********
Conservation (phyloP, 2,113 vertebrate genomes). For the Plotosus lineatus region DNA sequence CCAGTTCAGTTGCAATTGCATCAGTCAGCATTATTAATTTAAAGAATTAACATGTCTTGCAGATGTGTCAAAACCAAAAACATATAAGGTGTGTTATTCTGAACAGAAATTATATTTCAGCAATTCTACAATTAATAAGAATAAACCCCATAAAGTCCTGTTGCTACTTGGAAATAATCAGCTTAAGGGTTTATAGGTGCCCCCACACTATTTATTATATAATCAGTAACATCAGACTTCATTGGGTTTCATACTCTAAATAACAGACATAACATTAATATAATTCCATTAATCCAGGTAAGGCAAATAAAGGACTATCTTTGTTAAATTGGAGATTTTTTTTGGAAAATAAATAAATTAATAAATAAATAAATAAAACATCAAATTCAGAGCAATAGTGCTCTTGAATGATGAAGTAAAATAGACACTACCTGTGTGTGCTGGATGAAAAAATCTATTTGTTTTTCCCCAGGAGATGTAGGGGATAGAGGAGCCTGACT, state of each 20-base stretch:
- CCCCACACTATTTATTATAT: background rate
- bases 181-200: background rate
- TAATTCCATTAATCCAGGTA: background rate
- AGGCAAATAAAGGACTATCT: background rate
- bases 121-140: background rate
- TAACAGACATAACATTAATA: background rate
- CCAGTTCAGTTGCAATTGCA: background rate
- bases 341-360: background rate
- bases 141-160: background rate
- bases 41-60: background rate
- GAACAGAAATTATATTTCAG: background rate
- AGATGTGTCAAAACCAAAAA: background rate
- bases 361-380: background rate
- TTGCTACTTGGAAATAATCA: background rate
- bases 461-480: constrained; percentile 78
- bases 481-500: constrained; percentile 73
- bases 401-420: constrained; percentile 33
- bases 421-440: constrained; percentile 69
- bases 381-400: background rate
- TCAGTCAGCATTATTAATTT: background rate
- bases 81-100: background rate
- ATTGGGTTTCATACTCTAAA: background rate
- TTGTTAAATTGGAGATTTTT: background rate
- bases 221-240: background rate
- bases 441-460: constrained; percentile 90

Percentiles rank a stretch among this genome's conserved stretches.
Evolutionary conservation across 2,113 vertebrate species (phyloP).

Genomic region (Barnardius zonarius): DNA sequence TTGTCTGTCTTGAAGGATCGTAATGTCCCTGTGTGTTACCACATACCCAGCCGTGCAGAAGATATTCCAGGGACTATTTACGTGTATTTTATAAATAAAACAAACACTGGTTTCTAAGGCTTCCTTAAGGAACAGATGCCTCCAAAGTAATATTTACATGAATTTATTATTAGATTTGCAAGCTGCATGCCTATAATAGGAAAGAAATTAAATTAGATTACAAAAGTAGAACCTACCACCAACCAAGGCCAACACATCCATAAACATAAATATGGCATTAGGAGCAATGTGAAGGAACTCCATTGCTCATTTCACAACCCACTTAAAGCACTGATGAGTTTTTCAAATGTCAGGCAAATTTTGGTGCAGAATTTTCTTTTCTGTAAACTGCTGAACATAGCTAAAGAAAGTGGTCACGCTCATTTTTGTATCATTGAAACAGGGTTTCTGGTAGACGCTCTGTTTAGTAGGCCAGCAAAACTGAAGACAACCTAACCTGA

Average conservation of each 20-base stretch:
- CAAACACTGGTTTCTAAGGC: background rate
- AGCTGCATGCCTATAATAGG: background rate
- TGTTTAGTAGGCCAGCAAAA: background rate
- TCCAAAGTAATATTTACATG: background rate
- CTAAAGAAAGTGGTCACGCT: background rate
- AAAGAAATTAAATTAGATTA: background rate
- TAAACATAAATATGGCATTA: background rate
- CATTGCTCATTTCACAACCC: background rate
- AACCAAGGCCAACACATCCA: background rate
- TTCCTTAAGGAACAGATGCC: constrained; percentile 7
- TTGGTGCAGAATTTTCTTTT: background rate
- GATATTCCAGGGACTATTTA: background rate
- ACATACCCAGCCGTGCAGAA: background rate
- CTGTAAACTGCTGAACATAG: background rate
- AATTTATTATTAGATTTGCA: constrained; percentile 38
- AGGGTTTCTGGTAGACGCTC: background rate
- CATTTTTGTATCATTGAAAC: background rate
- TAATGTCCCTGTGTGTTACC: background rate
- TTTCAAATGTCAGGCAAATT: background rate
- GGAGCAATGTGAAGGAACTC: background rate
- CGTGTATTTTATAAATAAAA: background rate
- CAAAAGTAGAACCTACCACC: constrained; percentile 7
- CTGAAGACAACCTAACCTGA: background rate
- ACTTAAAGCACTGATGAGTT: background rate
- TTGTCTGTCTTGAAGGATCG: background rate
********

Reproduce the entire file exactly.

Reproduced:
Conservation (phyloP, 2,113 vertebrate genomes). For the Plotosus lineatus region DNA sequence CCAGTTCAGTTGCAATTGCATCAGTCAGCATTATTAATTTAAAGAATTAACATGTCTTGCAGATGTGTCAAAACCAAAAACATATAAGGTGTGTTATTCTGAACAGAAATTATATTTCAGCAATTCTACAATTAATAAGAATAAACCCCATAAAGTCCTGTTGCTACTTGGAAATAATCAGCTTAAGGGTTTATAGGTGCCCCCACACTATTTATTATATAATCAGTAACATCAGACTTCATTGGGTTTCATACTCTAAATAACAGACATAACATTAATATAATTCCATTAATCCAGGTAAGGCAAATAAAGGACTATCTTTGTTAAATTGGAGATTTTTTTTGGAAAATAAATAAATTAATAAATAAATAAATAAAACATCAAATTCAGAGCAATAGTGCTCTTGAATGATGAAGTAAAATAGACACTACCTGTGTGTGCTGGATGAAAAAATCTATTTGTTTTTCCCCAGGAGATGTAGGGGATAGAGGAGCCTGACT, state of each 20-base stretch:
- CCCCACACTATTTATTATAT: background rate
- bases 181-200: background rate
- TAATTCCATTAATCCAGGTA: background rate
- AGGCAAATAAAGGACTATCT: background rate
- bases 121-140: background rate
- TAACAGACATAACATTAATA: background rate
- CCAGTTCAGTTGCAATTGCA: background rate
- bases 341-360: background rate
- bases 141-160: background rate
- bases 41-60: background rate
- GAACAGAAATTATATTTCAG: background rate
- AGATGTGTCAAAACCAAAAA: background rate
- bases 361-380: background rate
- TTGCTACTTGGAAATAATCA: background rate
- bases 461-480: constrained; percentile 78
- bases 481-500: constrained; percentile 73
- bases 401-420: constrained; percentile 33
- bases 421-440: constrained; percentile 69
- bases 381-400: background rate
- TCAGTCAGCATTATTAATTT: background rate
- bases 81-100: background rate
- ATTGGGTTTCATACTCTAAA: background rate
- TTGTTAAATTGGAGATTTTT: background rate
- bases 221-240: background rate
- bases 441-460: constrained; percentile 90

Percentiles rank a stretch among this genome's conserved stretches.
Evolutionary conservation across 2,113 vertebrate species (phyloP).

Genomic region (Barnardius zonarius): DNA sequence TTGTCTGTCTTGAAGGATCGTAATGTCCCTGTGTGTTACCACATACCCAGCCGTGCAGAAGATATTCCAGGGACTATTTACGTGTATTTTATAAATAAAACAAACACTGGTTTCTAAGGCTTCCTTAAGGAACAGATGCCTCCAAAGTAATATTTACATGAATTTATTATTAGATTTGCAAGCTGCATGCCTATAATAGGAAAGAAATTAAATTAGATTACAAAAGTAGAACCTACCACCAACCAAGGCCAACACATCCATAAACATAAATATGGCATTAGGAGCAATGTGAAGGAACTCCATTGCTCATTTCACAACCCACTTAAAGCACTGATGAGTTTTTCAAATGTCAGGCAAATTTTGGTGCAGAATTTTCTTTTCTGTAAACTGCTGAACATAGCTAAAGAAAGTGGTCACGCTCATTTTTGTATCATTGAAACAGGGTTTCTGGTAGACGCTCTGTTTAGTAGGCCAGCAAAACTGAAGACAACCTAACCTGA

Average conservation of each 20-base stretch:
- CAAACACTGGTTTCTAAGGC: background rate
- AGCTGCATGCCTATAATAGG: background rate
- TGTTTAGTAGGCCAGCAAAA: background rate
- TCCAAAGTAATATTTACATG: background rate
- CTAAAGAAAGTGGTCACGCT: background rate
- AAAGAAATTAAATTAGATTA: background rate
- TAAACATAAATATGGCATTA: background rate
- CATTGCTCATTTCACAACCC: background rate
- AACCAAGGCCAACACATCCA: background rate
- TTCCTTAAGGAACAGATGCC: constrained; percentile 7
- TTGGTGCAGAATTTTCTTTT: background rate
- GATATTCCAGGGACTATTTA: background rate
- ACATACCCAGCCGTGCAGAA: background rate
- CTGTAAACTGCTGAACATAG: background rate
- AATTTATTATTAGATTTGCA: constrained; percentile 38
- AGGGTTTCTGGTAGACGCTC: background rate
- CATTTTTGTATCATTGAAAC: background rate
- TAATGTCCCTGTGTGTTACC: background rate
- TTTCAAATGTCAGGCAAATT: background rate
- GGAGCAATGTGAAGGAACTC: background rate
- CGTGTATTTTATAAATAAAA: background rate
- CAAAAGTAGAACCTACCACC: constrained; percentile 7
- CTGAAGACAACCTAACCTGA: background rate
- ACTTAAAGCACTGATGAGTT: background rate
- TTGTCTGTCTTGAAGGATCG: background rate